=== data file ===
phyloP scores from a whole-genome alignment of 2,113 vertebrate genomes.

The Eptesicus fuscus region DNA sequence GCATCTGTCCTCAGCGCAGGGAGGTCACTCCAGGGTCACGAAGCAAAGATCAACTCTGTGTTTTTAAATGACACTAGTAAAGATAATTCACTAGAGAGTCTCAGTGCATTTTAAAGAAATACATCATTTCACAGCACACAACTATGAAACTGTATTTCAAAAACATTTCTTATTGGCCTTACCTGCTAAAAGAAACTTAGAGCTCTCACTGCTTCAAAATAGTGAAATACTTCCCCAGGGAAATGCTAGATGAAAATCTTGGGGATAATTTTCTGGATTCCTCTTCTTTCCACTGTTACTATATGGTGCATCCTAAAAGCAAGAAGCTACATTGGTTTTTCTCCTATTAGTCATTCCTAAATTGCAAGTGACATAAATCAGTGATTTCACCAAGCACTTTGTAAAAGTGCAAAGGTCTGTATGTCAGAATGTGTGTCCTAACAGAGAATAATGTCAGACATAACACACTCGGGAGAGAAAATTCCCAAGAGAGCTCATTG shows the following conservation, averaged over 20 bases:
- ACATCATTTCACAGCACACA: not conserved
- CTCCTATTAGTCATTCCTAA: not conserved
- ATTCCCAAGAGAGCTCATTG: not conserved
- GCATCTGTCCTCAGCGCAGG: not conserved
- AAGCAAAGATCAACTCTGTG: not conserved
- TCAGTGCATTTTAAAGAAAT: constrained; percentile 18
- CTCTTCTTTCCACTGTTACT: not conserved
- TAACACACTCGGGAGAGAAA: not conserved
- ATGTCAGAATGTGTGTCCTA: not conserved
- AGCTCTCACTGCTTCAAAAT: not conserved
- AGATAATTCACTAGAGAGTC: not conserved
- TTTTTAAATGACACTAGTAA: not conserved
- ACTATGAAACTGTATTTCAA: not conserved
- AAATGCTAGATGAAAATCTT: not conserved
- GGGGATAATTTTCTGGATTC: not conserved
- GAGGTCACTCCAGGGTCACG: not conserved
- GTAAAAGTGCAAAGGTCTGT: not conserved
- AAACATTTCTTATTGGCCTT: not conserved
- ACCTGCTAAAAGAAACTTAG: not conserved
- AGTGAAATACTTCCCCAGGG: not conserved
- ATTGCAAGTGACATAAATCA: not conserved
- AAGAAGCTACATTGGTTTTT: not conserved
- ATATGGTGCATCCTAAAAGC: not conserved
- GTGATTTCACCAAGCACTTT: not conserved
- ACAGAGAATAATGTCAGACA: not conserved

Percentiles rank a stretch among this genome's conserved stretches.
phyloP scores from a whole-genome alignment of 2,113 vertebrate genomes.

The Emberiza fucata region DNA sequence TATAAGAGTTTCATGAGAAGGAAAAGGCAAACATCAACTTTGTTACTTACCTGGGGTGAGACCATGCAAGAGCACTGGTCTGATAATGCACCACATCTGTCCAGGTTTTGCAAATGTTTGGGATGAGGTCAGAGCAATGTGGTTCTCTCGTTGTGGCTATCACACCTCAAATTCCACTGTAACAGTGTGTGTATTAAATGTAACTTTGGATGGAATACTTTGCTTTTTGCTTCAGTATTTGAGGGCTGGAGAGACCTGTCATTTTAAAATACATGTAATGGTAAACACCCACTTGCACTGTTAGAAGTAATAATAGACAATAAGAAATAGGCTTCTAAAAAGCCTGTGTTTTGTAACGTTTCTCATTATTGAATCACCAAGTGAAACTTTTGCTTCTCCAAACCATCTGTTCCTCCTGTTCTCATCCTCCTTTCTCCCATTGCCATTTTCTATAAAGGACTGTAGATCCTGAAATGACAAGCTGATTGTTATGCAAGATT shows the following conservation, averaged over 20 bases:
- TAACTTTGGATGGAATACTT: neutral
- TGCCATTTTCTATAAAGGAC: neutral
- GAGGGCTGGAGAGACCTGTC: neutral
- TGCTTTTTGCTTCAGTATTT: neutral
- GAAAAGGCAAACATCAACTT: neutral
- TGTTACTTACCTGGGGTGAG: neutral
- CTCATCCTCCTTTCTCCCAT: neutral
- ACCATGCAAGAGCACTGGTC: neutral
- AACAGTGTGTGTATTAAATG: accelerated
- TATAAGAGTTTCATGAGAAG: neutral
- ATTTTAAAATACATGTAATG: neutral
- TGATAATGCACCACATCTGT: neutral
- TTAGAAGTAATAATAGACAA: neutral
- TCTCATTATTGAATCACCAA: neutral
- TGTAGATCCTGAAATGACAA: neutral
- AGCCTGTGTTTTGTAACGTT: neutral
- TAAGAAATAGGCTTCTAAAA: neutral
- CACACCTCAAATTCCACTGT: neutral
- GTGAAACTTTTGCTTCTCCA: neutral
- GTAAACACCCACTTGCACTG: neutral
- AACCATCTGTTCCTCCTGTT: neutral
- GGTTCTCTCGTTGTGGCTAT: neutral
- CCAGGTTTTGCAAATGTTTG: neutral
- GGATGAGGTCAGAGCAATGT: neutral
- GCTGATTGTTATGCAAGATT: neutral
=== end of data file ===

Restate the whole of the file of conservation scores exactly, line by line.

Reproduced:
phyloP scores from a whole-genome alignment of 2,113 vertebrate genomes.

The Eptesicus fuscus region DNA sequence GCATCTGTCCTCAGCGCAGGGAGGTCACTCCAGGGTCACGAAGCAAAGATCAACTCTGTGTTTTTAAATGACACTAGTAAAGATAATTCACTAGAGAGTCTCAGTGCATTTTAAAGAAATACATCATTTCACAGCACACAACTATGAAACTGTATTTCAAAAACATTTCTTATTGGCCTTACCTGCTAAAAGAAACTTAGAGCTCTCACTGCTTCAAAATAGTGAAATACTTCCCCAGGGAAATGCTAGATGAAAATCTTGGGGATAATTTTCTGGATTCCTCTTCTTTCCACTGTTACTATATGGTGCATCCTAAAAGCAAGAAGCTACATTGGTTTTTCTCCTATTAGTCATTCCTAAATTGCAAGTGACATAAATCAGTGATTTCACCAAGCACTTTGTAAAAGTGCAAAGGTCTGTATGTCAGAATGTGTGTCCTAACAGAGAATAATGTCAGACATAACACACTCGGGAGAGAAAATTCCCAAGAGAGCTCATTG shows the following conservation, averaged over 20 bases:
- ACATCATTTCACAGCACACA: not conserved
- CTCCTATTAGTCATTCCTAA: not conserved
- ATTCCCAAGAGAGCTCATTG: not conserved
- GCATCTGTCCTCAGCGCAGG: not conserved
- AAGCAAAGATCAACTCTGTG: not conserved
- TCAGTGCATTTTAAAGAAAT: constrained; percentile 18
- CTCTTCTTTCCACTGTTACT: not conserved
- TAACACACTCGGGAGAGAAA: not conserved
- ATGTCAGAATGTGTGTCCTA: not conserved
- AGCTCTCACTGCTTCAAAAT: not conserved
- AGATAATTCACTAGAGAGTC: not conserved
- TTTTTAAATGACACTAGTAA: not conserved
- ACTATGAAACTGTATTTCAA: not conserved
- AAATGCTAGATGAAAATCTT: not conserved
- GGGGATAATTTTCTGGATTC: not conserved
- GAGGTCACTCCAGGGTCACG: not conserved
- GTAAAAGTGCAAAGGTCTGT: not conserved
- AAACATTTCTTATTGGCCTT: not conserved
- ACCTGCTAAAAGAAACTTAG: not conserved
- AGTGAAATACTTCCCCAGGG: not conserved
- ATTGCAAGTGACATAAATCA: not conserved
- AAGAAGCTACATTGGTTTTT: not conserved
- ATATGGTGCATCCTAAAAGC: not conserved
- GTGATTTCACCAAGCACTTT: not conserved
- ACAGAGAATAATGTCAGACA: not conserved

Percentiles rank a stretch among this genome's conserved stretches.
phyloP scores from a whole-genome alignment of 2,113 vertebrate genomes.

The Emberiza fucata region DNA sequence TATAAGAGTTTCATGAGAAGGAAAAGGCAAACATCAACTTTGTTACTTACCTGGGGTGAGACCATGCAAGAGCACTGGTCTGATAATGCACCACATCTGTCCAGGTTTTGCAAATGTTTGGGATGAGGTCAGAGCAATGTGGTTCTCTCGTTGTGGCTATCACACCTCAAATTCCACTGTAACAGTGTGTGTATTAAATGTAACTTTGGATGGAATACTTTGCTTTTTGCTTCAGTATTTGAGGGCTGGAGAGACCTGTCATTTTAAAATACATGTAATGGTAAACACCCACTTGCACTGTTAGAAGTAATAATAGACAATAAGAAATAGGCTTCTAAAAAGCCTGTGTTTTGTAACGTTTCTCATTATTGAATCACCAAGTGAAACTTTTGCTTCTCCAAACCATCTGTTCCTCCTGTTCTCATCCTCCTTTCTCCCATTGCCATTTTCTATAAAGGACTGTAGATCCTGAAATGACAAGCTGATTGTTATGCAAGATT shows the following conservation, averaged over 20 bases:
- TAACTTTGGATGGAATACTT: neutral
- TGCCATTTTCTATAAAGGAC: neutral
- GAGGGCTGGAGAGACCTGTC: neutral
- TGCTTTTTGCTTCAGTATTT: neutral
- GAAAAGGCAAACATCAACTT: neutral
- TGTTACTTACCTGGGGTGAG: neutral
- CTCATCCTCCTTTCTCCCAT: neutral
- ACCATGCAAGAGCACTGGTC: neutral
- AACAGTGTGTGTATTAAATG: accelerated
- TATAAGAGTTTCATGAGAAG: neutral
- ATTTTAAAATACATGTAATG: neutral
- TGATAATGCACCACATCTGT: neutral
- TTAGAAGTAATAATAGACAA: neutral
- TCTCATTATTGAATCACCAA: neutral
- TGTAGATCCTGAAATGACAA: neutral
- AGCCTGTGTTTTGTAACGTT: neutral
- TAAGAAATAGGCTTCTAAAA: neutral
- CACACCTCAAATTCCACTGT: neutral
- GTGAAACTTTTGCTTCTCCA: neutral
- GTAAACACCCACTTGCACTG: neutral
- AACCATCTGTTCCTCCTGTT: neutral
- GGTTCTCTCGTTGTGGCTAT: neutral
- CCAGGTTTTGCAAATGTTTG: neutral
- GGATGAGGTCAGAGCAATGT: neutral
- GCTGATTGTTATGCAAGATT: neutral